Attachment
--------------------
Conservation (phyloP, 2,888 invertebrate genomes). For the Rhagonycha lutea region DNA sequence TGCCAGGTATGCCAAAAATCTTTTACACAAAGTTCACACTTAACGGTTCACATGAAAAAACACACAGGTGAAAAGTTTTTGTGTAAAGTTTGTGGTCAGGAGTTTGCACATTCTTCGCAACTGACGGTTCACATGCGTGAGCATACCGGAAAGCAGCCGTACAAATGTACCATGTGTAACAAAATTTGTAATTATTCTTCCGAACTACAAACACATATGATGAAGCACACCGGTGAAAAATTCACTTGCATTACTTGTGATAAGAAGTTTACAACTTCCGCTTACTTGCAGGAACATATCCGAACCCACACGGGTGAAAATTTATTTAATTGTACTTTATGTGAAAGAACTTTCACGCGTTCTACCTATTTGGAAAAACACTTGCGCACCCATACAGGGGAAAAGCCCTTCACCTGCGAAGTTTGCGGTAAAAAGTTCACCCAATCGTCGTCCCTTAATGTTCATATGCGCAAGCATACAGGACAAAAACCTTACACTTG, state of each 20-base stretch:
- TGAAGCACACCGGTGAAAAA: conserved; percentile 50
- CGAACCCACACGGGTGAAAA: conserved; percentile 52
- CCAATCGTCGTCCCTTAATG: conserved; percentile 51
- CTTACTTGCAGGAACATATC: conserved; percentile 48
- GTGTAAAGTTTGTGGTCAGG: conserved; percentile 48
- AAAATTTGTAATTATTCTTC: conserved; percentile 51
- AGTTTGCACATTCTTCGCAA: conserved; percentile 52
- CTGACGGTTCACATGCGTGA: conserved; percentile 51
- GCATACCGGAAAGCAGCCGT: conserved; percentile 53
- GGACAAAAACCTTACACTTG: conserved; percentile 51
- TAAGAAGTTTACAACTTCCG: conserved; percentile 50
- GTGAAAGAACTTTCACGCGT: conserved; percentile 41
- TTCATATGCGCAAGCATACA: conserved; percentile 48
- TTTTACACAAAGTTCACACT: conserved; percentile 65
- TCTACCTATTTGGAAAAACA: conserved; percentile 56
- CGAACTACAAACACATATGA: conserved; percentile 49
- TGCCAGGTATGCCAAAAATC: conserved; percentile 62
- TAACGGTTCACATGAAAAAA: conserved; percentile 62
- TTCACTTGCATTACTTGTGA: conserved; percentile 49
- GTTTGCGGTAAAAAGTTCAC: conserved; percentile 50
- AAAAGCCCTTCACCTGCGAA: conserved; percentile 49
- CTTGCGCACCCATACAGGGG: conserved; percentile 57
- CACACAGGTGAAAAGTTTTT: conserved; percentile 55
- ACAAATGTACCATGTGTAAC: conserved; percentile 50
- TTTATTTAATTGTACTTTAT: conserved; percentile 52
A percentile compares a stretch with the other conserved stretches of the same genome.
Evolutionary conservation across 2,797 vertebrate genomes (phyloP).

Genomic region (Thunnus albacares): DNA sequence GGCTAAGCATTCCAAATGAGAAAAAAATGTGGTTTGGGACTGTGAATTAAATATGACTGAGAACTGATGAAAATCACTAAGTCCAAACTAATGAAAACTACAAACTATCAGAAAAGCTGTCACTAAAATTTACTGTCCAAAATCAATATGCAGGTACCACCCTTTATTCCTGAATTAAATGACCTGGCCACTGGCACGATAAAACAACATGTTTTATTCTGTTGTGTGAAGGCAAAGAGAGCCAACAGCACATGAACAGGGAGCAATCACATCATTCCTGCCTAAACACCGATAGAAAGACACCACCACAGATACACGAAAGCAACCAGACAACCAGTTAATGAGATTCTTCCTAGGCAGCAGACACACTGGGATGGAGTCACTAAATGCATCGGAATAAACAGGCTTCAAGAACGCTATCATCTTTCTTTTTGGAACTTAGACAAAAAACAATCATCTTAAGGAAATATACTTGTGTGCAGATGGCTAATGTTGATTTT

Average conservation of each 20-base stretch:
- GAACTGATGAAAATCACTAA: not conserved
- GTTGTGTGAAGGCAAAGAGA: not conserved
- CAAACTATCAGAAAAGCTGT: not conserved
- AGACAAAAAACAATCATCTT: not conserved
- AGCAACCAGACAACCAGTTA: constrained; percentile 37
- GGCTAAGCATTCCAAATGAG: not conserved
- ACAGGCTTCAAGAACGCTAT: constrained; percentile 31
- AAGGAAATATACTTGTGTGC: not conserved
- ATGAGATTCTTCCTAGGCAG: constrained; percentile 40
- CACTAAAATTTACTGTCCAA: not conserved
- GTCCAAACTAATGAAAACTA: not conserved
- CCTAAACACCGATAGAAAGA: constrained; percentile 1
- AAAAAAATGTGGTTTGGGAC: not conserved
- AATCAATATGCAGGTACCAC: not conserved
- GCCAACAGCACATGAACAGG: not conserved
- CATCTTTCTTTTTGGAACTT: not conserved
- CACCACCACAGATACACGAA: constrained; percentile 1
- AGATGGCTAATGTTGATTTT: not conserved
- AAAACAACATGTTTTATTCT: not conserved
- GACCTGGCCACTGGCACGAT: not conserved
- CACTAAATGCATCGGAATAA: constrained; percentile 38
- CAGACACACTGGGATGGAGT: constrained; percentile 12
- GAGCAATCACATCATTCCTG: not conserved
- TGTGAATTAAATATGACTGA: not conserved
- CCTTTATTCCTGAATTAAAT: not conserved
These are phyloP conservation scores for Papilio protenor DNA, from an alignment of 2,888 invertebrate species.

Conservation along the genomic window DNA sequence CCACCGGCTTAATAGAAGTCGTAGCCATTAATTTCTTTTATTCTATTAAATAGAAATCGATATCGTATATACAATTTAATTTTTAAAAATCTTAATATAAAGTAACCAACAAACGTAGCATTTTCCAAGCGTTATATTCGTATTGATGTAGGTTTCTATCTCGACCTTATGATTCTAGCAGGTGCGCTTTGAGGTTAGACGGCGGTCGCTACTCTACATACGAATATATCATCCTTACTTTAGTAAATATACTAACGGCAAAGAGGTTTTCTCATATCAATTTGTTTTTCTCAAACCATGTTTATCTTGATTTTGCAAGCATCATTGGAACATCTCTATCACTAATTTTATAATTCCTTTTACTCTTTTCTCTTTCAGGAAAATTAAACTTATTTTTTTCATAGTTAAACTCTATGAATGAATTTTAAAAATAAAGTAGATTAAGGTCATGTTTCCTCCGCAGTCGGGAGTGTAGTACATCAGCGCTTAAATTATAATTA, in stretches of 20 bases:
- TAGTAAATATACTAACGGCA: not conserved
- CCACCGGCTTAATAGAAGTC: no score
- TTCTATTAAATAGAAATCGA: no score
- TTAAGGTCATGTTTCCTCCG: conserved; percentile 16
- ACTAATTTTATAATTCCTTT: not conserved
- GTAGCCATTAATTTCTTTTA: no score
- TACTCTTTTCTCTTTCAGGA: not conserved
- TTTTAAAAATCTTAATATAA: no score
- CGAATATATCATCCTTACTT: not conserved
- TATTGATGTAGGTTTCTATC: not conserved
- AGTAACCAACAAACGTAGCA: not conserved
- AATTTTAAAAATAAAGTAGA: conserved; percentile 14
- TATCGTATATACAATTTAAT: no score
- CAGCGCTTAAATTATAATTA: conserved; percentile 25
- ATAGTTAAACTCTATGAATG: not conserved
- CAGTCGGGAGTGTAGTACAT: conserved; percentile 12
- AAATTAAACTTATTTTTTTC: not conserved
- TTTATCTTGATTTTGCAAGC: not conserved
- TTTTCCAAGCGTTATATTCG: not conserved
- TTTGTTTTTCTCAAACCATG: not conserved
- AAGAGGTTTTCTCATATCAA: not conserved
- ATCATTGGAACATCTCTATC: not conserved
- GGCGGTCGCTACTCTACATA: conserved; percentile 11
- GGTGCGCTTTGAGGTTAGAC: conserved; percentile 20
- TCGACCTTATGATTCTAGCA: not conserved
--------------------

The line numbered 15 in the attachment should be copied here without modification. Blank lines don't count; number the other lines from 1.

- TTTTACACAAAGTTCACACT: conserved; percentile 65